A Rare Case of Cyclophosphamide-Induced Posterior Reversible Encephalopathy Syndrome in a Patient with Anti-GBM Vasculitis, and Review of Current Literature
Posterior reversible encephalopathy syndrome (PRES) is a clinical syndrome of headache, altered mental status, and seizures with reversible mainly posterior leukoencephalopathy on neuroimaging. Precipitating factors for PRES are multifactorial and include autoregulatory failure due to changes in blood pressure, metabolic derangements, and cytotoxic medications. We report the second case of cyclophosphamide-induced PRES in a patient with anti-glomerular basement membrane (Anti-GBM) positive vasculitis. In the acute setting, PRES can be challenging to distinguish from cerebral venous sinus thrombosis or cerebral vasculitis based on clinical presentation. Neuroimaging with magnetic resonance imaging (MRI) of the brain along with a vessel imaging, can help reach the diagnosis.
Posterior reversible encephalopathy syndrome (PRES) is a clinical syndrome of headache, altered mental status, and seizures with reversible mainly posterior leukoencephalopathy on neuroimaging . Precipitating factors for PRES are multifactorial and include autoregulatory failure due to changes in blood pressure, metabolic derangements, and cytotoxic medications . As the name implies, PRES is generally reversible and resolves by treating the underlying cause [1–3]. The use of immunosuppressants is a known risk factor for the development of PRES . Among cytotoxic medications, cyclosporine is the best reported to cause PRES, but many other medications have also been reported to have PRES as a complication [2, 5]. We report a rare case of a patient who was given cyclophosphamide for the treatment of Anti-glomerular basement membrane (Anti-GBM) positive vasculitis, and developed PRES.
2. Case Report
29-year-old African American woman presented to the emergency department for three weeks of nausea, vomiting, and diarrhea; and five days of anuria. She was found to be uremic with renal failure (Creatinine: 5.5 mg/dl, blood urea nitrogen: 34 mg/dl, creatinine clearance: 6 ml/min). Renal biopsy showed necrotizing glomerulonephritis (Immunoglobulin G, perinuclear anti-neutrophil cytoplasmic antibodies, anti-glomerular basement membrane positive). She was treated with intravenous methylprednisolone started on day 5 of hospitalization (1 g intravenous daily for three days followed by 24 mg twice a day), plasmapheresis on day 8 of hospitalization, and cyclophosphamide (induced at a dose of 510 mg because of renal failure and plasmapheresis) on day 9 of hospitalization. Two days after cyclophosphamide induction, the patient became encephalopathic and developed clinical seizures consisting of left gaze deviation, left neck tonic deviation, left eye blinking, left arm flexion with rhythmic jerking in conjunction with the head. Fosphenytoin (loaded with 20 mg/kg followed by phenytoin maintenance at 100 mg three times a day) was initiated for seizures, and the patient was intubated and sedated on propofol drip. Blood pressure remained normotensive throughout hospitalization (Mean: 122.5/77, Median: 122/78 over a range of ten days of the event). The initial working diagnosis was cerebral vasculitis versus cerebral venous thrombosis. Magnetic resonance angiography (MRA) showed clear patent vessels, with no signs of venous thrombosis. Magnetic resonance imaging (MRI) revealed areas of cortical and subcortical white matter T2 Fluid-attenuated inversion recovery (FLAIR) hyperintensities in bilateral occipital-parietal and the right frontal region, as shown in Figure 1. Continuous electroencephalogram monitoring showed diffuse interictal slowing. Seizures and encephalopathy in the setting of chemotherapy treatment with the radiographic findings were most consistent with PRES. Patient self-extubated three days later and was oriented to person, place, and time with no clear neurologic deficits on examination. Repeat MRI done six days after the initial scan showed resolution of previously seen areas of T2 FLAIR, white matter hyperintensities as shown in Figure 2. She was discharged home on carbamazepine 400 mg BID and taper of phenytoin (100 mg every third day followed by stopping), and a steroid taper (methylprednisolone 16 mg BID for two weeks with a plan to taper by 4 mg BID every two weeks if tolerated).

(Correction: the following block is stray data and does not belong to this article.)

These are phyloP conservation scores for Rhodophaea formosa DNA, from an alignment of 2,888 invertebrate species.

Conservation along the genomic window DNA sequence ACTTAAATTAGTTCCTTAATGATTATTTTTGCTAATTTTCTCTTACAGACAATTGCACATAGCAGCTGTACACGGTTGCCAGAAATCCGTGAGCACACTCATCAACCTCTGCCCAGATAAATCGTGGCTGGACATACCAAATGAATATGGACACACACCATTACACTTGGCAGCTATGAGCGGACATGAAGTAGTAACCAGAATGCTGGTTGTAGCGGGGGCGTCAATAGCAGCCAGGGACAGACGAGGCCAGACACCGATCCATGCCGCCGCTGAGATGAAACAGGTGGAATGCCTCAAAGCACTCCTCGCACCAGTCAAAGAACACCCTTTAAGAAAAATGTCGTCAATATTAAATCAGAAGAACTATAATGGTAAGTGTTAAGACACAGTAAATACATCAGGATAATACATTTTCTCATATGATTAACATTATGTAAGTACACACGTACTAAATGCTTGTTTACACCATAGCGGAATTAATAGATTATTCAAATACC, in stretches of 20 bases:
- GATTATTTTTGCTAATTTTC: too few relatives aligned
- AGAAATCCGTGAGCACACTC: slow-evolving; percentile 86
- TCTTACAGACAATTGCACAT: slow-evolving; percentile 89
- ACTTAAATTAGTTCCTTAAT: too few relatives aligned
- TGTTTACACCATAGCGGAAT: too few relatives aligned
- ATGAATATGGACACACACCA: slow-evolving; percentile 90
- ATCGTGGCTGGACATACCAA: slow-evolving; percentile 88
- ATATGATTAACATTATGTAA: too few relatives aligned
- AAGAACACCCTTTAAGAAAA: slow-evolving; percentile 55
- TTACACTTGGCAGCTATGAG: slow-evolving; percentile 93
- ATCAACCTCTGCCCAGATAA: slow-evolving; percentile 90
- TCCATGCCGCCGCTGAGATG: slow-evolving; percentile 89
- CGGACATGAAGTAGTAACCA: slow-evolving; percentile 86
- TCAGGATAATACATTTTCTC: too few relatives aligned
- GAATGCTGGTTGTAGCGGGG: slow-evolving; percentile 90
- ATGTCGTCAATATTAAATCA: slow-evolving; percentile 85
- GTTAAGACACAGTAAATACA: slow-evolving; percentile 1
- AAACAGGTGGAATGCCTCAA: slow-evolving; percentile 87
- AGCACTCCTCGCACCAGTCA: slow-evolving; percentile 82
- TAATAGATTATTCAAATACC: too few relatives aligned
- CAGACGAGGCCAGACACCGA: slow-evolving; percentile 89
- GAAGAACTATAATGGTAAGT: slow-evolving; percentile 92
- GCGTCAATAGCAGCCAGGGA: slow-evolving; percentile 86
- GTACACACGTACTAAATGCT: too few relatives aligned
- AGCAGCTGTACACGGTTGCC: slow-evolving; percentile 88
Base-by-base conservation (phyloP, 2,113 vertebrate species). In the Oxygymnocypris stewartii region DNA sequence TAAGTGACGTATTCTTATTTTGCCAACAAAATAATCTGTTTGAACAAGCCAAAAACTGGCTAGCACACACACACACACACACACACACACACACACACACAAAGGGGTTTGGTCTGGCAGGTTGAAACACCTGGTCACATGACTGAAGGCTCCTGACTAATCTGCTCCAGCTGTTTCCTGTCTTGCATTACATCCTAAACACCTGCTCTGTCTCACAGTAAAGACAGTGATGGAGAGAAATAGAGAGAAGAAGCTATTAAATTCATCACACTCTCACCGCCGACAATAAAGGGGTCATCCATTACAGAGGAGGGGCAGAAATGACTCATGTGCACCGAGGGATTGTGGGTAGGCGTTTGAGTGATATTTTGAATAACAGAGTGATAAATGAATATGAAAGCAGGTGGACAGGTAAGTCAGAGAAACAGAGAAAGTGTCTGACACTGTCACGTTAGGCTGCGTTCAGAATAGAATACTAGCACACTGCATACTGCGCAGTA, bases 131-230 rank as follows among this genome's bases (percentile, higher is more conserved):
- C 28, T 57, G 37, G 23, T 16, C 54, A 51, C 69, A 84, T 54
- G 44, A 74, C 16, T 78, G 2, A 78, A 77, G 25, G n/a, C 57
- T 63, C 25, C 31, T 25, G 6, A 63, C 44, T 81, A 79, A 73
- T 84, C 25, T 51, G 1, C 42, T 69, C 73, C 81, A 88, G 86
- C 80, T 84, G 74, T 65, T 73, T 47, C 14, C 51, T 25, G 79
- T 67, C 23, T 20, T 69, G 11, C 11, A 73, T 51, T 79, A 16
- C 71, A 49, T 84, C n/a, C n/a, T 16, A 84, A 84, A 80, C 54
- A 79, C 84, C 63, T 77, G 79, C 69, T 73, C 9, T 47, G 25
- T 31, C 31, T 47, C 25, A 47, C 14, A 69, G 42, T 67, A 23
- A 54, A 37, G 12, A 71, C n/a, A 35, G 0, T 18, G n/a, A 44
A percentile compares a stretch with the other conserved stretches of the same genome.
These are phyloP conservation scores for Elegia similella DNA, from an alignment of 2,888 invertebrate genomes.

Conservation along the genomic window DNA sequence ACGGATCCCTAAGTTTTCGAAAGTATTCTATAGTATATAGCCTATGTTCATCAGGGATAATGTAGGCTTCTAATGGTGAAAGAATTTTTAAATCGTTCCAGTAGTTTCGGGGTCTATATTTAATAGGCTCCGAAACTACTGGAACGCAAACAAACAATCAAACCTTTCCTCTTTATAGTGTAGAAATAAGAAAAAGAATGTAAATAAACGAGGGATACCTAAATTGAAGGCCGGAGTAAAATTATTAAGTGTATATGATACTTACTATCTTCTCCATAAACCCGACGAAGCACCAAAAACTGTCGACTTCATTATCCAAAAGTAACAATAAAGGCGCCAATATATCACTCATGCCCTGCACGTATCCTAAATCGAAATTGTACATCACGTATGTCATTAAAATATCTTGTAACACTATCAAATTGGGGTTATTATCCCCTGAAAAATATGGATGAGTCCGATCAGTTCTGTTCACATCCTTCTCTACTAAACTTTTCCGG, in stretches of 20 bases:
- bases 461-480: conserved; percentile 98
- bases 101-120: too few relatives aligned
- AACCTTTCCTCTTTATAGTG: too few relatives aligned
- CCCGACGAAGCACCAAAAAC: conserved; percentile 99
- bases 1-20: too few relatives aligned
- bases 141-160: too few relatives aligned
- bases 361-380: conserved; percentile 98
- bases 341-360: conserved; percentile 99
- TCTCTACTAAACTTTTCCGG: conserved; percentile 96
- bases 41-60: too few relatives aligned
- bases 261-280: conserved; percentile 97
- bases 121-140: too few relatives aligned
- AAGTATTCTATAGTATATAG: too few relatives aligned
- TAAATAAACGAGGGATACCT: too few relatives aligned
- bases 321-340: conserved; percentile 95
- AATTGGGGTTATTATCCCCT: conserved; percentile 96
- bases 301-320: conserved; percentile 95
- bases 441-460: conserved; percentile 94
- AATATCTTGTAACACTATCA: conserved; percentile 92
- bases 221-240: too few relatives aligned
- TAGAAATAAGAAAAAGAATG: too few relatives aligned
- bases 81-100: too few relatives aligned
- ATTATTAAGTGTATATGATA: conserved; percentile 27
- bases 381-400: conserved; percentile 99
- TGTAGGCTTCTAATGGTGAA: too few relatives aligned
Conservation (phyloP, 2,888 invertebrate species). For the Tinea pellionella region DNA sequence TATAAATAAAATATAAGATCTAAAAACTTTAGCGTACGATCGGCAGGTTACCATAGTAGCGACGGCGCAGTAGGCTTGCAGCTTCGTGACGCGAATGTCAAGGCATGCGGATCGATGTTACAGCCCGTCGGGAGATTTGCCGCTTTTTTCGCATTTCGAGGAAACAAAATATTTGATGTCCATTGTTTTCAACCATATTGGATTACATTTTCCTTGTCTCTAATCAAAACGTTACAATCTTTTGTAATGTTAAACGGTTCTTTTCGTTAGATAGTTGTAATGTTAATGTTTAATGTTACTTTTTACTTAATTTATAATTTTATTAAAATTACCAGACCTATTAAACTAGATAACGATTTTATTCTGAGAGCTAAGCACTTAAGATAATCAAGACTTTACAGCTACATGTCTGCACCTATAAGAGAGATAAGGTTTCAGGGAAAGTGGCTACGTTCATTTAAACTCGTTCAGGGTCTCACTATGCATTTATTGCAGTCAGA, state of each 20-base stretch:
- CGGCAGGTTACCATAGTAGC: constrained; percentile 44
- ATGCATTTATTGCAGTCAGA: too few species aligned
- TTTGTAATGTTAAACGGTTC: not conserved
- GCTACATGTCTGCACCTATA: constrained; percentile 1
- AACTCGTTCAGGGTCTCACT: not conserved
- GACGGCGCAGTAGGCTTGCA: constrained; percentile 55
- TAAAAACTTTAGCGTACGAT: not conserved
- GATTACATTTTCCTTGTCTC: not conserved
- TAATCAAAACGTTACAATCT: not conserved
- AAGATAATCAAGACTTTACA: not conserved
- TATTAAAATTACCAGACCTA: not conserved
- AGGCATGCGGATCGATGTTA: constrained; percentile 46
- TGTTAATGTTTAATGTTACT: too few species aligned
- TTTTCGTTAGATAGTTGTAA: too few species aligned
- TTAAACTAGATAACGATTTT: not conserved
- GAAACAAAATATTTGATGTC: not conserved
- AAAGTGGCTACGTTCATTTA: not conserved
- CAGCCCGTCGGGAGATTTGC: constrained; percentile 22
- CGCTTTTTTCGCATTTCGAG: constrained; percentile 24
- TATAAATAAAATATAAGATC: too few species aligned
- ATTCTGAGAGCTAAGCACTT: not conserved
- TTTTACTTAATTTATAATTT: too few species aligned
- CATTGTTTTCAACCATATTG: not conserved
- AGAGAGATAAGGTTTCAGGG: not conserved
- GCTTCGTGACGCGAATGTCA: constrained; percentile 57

First described in 1996, PRES is a clinical syndrome with seizures, headache, altered mental status, and visual disturbances . Data from case series suggest generalized tonic-clonic seizure is the most common presentation, followed by encephalopathy and headache [6, 7]. The exact incidence of PRES is unknown, though it is being increasingly reported . PRES has a female preponderance and usually afflicts middle-aged patients though the range of patient's age can range from 4 years to 90 years [1–4]. Neuroimaging shows symmetrically posterior leukoencephalopathy that improves with time [1, 3]. The classic description is the parietooccipital pattern of vasogenic edema in predominantly subcortical areas, though cortical involvement is also common [1, 8]. Involvement of parietooccipital lobe (≥98%) is more common than frontal lobe (around 70%), though temporal lobe (around 65%), cerebellar (30–53%), basal ganglia (630%), and midbrain involvement (630%) have also been reported . The findings of PRES are appreciated on MRI on T2 sequences which show punctate or confluent areas of increased signal [8, 9]. The MRI findings usually resolve in 7–14 days . Brain biopsy in PRES reveals edema in white matter with no evidence of vessel wall damage or infarction .